Why bitcoin’s recovery may not happen anytime soon

Cryptocurrency prices tumbled over the weekend and into on 9 May, with Bitcoin nearing a yearly low as investors continued to dump risky assets amid a tough stock market and challenging macroeconomic backdrop.

The price of bitcoin has fallen more than 10.2% over the past 24 hours to roughly $31,000, deepening losses from over the weekend after changing hands around $36,000 on 6 May. It puts the largest crypto at its lowest level since July 2021.

The latest selloff brings bitcoin to less than half the value of its all-time high of $68,990 reached in November 2021, and is a significant move away from the relatively tight range near $40,000 that Bitcoin has been trading around for months.

“Bitcoin has followed the lead of the equity market, extending lower after a weak April,” said Katie Stockton, managing partner at technical research group Fairlead Strategies.

“Short-term momentum has deteriorated,” Stockton said. “Bitcoin is no longer oversold from a short-term perspective. This creates additional risk.”

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Ether, the second-largest crypto, was down 10% to below $2,500, declining over the weekend after trading around $2,700 on 6 May. It’s now changing hands around the lowest levels since 2021.

Smaller cryptos, or “altcoins,” were not spared, declining on 9 May to further losses since 6 May. Solana and Cardano both fell around 12% to 15%. Luna, the token that plays an integral role in maintaining stablecoin TerraUSD’s peg to the US dollar, has dropped more than 30% since 6 May after selling pressure saw Terra de-peg over the weekend and 9 May. The incident with Terra has also rattled the crypto space more widely.

Memecoins — called that because they were initially intended as internet jokes rather than significant blockchain projects — also fell, with Dogecoin losing 13% and Shiba Inu 16% lower.

Bitcoin and other digital assets should, in theory, trade independently of mainstream financial markets. But the recent selloff in cryptocurrencies largely matches action in the stock market, and Bitcoin has largely shown itself to be correlated with other risk-sensitive assets like stocks, and especially technology stocks.

The tech-heavy Nasdaq Composite index has lost more than 25% this year, putting it in bear market territory, while the wider S&P 500 is down 16%. The S&P 500 notched its fifth straight week of losses on 6 May the worst run since 2011, and stocks were headed lower again on 9 May.

Investors face a challenging and dynamic monetary policy environment. The Federal Reserve has already moved aggressively to raise interest rates this year, and is only expected to keep going as the central bank fights historically high inflation. This risks significantly denting economic demand, causing a recession.

The continuation of severe Covid-19 lockdowns in China, which threaten to compromise global supply chains, limiting companies’ access to materials and only stoking inflation further, only complicates matters.

Against this backdrop, “risk assets” like tech stocks and cryptos are faring particularly badly as investor sentiment deteriorates, hurt in part because bond yields keep rising.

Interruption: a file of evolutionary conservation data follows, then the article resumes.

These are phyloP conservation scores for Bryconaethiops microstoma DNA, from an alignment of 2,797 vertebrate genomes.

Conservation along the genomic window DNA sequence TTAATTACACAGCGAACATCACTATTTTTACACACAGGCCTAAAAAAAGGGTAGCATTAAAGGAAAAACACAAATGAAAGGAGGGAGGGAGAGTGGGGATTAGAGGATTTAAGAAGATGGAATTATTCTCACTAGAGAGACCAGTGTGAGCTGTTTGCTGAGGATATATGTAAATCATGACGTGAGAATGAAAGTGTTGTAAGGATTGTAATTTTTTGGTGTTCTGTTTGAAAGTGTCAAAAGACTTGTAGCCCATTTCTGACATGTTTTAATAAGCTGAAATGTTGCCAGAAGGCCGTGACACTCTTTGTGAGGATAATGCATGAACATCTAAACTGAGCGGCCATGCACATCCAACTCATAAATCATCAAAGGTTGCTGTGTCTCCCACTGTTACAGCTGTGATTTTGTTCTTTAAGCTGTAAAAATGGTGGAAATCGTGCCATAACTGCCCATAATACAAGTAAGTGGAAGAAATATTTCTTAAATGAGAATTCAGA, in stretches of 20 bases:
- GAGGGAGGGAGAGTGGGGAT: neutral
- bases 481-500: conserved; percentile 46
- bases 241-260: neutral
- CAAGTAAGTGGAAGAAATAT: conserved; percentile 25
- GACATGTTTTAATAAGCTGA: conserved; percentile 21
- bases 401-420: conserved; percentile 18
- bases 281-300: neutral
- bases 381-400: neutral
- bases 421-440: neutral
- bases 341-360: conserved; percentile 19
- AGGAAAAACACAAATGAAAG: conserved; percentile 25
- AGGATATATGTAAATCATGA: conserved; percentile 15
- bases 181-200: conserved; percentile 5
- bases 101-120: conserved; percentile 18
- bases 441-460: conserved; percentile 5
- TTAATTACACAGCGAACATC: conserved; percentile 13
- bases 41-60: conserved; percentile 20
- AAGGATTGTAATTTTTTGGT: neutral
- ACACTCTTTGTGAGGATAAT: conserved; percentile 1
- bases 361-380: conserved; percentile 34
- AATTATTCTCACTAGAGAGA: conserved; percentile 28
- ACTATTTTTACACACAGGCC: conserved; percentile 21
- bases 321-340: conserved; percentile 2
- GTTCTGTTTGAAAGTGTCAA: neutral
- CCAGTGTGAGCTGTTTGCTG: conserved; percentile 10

The yield on the benchmark 10-year US Treasury note neared 3.2% at points on 9 May, which would put it on track to close at the highest levels since late 2018. When yields climb, the math is tough for riskier assets: Higher yields reduce the extra return relative to bonds that traders expect to get from taking riskier bets.

So where will cryptos find the bottom? In the near term, volatility looks expected to continue, and a turnaround may not be coming anytime soon.

“Bitcoin may be on the course to restart a steep downtrend,” said Yuya Hasegawa, an analyst at crypto exchange Bitbank, who sees the largest crypto trading in a range of $30,000 to $38,000 this week.

READ Bitcoin, crypto prices slip as investors step back from risky stakes amid Fed moves

Looming large in the days ahead is inflation data for April. The US consumer price index is due on 11 May, and investors are likely to latch onto the number as the market keeps revising its estimates for how aggressive Fed policy will be.

If CPI grew more than 8.1% year over year last month, which is around what markets expect, investors could take that as a sign that the Fed will move more aggressively — and this could lead to continued selling.

“Although it will not be enough to reverse the market’s sentiment completely, lower CPI readings will suffice to support the price of bitcoin temporarily,” said Hasegawa. “Until then, the price has to maintain the $33,000 psychological level, which is also around 2022 low, to prevent the technical sentiment from aggravating further.”

Another negative sign for the crypto market is that institutional money may be leading the price pressure, according to Marcus Sotiriou, an analyst at digital asset broker GlobalBlock. Sotiriou said that preceding the recent drop, the price for Bitcoin listed on exchange Coinbase Global was at a discount compared to the Binance exchange.

“This is telling as a greater percentage of institutions use Coinbase compared to retail, whereas the opposite is the case for Binance,” Sotiriou said. “The price mismatch mentioned suggests institutions are not currently as interested as retail.”

Write to Jack Denton at jack.denton@dowjones.com

This article was published by Barron’s, part of Dow Jones